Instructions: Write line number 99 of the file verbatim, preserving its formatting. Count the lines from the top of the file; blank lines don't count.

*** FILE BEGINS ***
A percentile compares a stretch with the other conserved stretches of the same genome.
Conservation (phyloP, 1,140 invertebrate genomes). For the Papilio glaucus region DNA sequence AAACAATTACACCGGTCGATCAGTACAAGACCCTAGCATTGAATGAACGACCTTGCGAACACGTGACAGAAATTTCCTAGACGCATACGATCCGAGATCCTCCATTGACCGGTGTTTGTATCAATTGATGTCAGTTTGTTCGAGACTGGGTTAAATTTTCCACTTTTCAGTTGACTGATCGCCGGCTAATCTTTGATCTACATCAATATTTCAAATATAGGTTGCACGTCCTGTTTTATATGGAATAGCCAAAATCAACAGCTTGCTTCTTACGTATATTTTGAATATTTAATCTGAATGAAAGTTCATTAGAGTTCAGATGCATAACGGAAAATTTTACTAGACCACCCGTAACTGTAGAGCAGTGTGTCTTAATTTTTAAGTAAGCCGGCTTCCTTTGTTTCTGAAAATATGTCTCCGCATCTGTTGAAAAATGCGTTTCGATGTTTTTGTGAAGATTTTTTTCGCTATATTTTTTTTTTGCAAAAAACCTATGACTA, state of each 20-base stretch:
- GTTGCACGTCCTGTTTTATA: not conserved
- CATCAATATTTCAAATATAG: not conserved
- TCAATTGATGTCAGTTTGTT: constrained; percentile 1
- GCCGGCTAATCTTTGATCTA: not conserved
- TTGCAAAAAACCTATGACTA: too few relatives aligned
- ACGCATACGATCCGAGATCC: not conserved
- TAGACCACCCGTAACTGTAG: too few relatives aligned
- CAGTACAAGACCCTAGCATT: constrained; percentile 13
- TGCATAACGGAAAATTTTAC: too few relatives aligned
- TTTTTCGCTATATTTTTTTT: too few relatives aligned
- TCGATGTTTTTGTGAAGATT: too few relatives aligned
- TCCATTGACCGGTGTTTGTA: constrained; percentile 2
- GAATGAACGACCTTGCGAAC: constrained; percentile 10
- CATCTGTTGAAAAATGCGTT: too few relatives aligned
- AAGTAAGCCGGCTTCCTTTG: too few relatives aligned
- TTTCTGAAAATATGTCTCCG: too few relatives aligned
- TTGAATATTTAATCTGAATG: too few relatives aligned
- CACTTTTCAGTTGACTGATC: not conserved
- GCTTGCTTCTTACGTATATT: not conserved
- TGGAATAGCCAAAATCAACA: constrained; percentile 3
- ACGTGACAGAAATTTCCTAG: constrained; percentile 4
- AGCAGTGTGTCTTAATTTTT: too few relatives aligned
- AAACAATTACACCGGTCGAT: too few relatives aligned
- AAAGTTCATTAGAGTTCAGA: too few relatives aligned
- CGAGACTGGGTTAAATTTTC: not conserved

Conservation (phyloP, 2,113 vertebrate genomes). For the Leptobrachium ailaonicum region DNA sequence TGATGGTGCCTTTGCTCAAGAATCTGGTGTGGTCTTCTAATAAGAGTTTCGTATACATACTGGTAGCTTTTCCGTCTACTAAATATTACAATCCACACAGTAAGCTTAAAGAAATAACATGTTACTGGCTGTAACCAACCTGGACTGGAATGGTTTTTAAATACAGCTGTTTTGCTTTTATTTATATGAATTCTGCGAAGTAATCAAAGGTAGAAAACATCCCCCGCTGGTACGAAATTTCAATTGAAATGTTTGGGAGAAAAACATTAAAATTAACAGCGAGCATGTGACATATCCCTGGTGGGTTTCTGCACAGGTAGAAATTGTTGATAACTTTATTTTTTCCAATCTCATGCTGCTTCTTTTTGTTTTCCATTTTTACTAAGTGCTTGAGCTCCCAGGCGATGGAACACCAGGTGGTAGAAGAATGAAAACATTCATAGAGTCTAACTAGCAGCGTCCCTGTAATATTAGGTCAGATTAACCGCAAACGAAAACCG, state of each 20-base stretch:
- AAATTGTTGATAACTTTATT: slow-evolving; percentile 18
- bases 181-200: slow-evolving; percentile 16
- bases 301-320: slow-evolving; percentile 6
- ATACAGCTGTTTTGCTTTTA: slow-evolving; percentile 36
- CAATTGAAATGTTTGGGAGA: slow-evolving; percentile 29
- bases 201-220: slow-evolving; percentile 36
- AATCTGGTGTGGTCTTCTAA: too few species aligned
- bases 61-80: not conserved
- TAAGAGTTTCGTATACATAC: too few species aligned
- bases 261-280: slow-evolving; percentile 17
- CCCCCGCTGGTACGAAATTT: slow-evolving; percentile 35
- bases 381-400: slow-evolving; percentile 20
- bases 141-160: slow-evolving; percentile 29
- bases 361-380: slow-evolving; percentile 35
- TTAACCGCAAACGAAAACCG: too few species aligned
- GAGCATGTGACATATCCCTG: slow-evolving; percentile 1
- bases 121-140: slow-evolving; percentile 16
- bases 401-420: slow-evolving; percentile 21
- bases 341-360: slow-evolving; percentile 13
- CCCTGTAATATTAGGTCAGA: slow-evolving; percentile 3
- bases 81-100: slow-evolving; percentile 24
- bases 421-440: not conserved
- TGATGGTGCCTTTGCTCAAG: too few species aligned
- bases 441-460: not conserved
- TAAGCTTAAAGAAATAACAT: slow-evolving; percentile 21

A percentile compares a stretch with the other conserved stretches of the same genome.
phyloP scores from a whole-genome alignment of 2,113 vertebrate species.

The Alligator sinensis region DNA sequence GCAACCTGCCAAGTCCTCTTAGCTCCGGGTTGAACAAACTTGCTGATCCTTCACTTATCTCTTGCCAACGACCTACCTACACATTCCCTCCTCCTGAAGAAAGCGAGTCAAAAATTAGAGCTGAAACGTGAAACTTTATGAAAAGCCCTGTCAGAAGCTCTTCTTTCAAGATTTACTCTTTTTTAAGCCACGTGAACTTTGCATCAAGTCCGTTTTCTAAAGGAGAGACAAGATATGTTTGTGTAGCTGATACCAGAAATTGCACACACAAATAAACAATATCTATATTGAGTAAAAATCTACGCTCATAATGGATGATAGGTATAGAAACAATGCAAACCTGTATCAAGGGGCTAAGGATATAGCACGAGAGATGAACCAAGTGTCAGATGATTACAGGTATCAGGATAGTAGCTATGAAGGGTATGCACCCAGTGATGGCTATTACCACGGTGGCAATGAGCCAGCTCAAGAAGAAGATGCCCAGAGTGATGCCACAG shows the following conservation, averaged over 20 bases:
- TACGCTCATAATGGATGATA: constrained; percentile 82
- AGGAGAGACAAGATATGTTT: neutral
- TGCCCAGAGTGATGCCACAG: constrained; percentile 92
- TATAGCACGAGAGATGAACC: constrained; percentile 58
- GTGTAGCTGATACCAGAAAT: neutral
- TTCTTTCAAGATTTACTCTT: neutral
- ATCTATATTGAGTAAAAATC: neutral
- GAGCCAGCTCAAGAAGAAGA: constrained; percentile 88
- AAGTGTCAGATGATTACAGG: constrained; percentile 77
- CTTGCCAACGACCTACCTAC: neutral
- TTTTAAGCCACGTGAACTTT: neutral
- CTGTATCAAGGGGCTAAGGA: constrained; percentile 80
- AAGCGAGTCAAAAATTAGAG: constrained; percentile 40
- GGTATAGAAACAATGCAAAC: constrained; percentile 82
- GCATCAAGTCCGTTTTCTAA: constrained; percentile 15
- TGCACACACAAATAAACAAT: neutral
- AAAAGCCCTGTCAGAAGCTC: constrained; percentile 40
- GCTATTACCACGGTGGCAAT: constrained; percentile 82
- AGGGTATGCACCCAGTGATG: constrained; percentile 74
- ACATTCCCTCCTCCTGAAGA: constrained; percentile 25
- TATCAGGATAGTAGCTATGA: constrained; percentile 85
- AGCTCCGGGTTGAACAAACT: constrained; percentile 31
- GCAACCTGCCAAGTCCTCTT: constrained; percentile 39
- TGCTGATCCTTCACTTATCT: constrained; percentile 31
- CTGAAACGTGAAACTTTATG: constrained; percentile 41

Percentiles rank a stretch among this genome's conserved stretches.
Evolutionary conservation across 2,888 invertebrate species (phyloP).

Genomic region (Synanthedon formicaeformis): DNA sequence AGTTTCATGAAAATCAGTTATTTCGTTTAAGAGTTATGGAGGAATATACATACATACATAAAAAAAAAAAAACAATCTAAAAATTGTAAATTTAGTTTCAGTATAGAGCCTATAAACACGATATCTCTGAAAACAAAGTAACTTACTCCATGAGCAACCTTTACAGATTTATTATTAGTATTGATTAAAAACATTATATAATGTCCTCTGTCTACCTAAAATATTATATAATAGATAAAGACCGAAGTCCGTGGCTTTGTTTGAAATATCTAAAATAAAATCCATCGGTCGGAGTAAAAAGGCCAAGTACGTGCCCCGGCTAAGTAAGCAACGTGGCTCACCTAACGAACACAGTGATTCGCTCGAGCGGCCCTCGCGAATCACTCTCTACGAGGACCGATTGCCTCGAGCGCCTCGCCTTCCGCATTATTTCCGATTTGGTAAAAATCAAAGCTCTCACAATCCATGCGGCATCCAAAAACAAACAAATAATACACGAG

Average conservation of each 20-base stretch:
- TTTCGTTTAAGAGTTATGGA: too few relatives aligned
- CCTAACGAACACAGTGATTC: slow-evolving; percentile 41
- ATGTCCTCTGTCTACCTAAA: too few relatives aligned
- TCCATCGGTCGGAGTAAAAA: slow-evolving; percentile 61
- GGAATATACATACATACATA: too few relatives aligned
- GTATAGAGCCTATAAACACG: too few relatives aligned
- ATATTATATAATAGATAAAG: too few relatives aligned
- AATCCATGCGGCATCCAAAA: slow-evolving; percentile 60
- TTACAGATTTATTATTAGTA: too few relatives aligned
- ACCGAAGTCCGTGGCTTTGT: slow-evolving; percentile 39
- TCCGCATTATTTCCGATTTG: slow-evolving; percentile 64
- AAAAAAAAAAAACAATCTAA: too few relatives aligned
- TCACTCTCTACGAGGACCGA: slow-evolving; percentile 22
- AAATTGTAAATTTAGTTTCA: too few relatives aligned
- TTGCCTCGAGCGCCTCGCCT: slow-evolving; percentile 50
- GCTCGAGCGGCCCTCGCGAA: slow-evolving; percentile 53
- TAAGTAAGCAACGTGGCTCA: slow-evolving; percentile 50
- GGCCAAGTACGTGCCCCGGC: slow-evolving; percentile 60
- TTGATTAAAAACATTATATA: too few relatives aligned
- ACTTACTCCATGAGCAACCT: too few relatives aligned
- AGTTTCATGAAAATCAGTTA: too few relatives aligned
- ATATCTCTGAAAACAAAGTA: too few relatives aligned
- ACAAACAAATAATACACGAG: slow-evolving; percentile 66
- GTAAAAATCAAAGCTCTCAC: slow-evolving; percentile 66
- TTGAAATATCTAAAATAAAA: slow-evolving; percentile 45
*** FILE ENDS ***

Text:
- AAATTGTAAATTTAGTTTCA: too few relatives aligned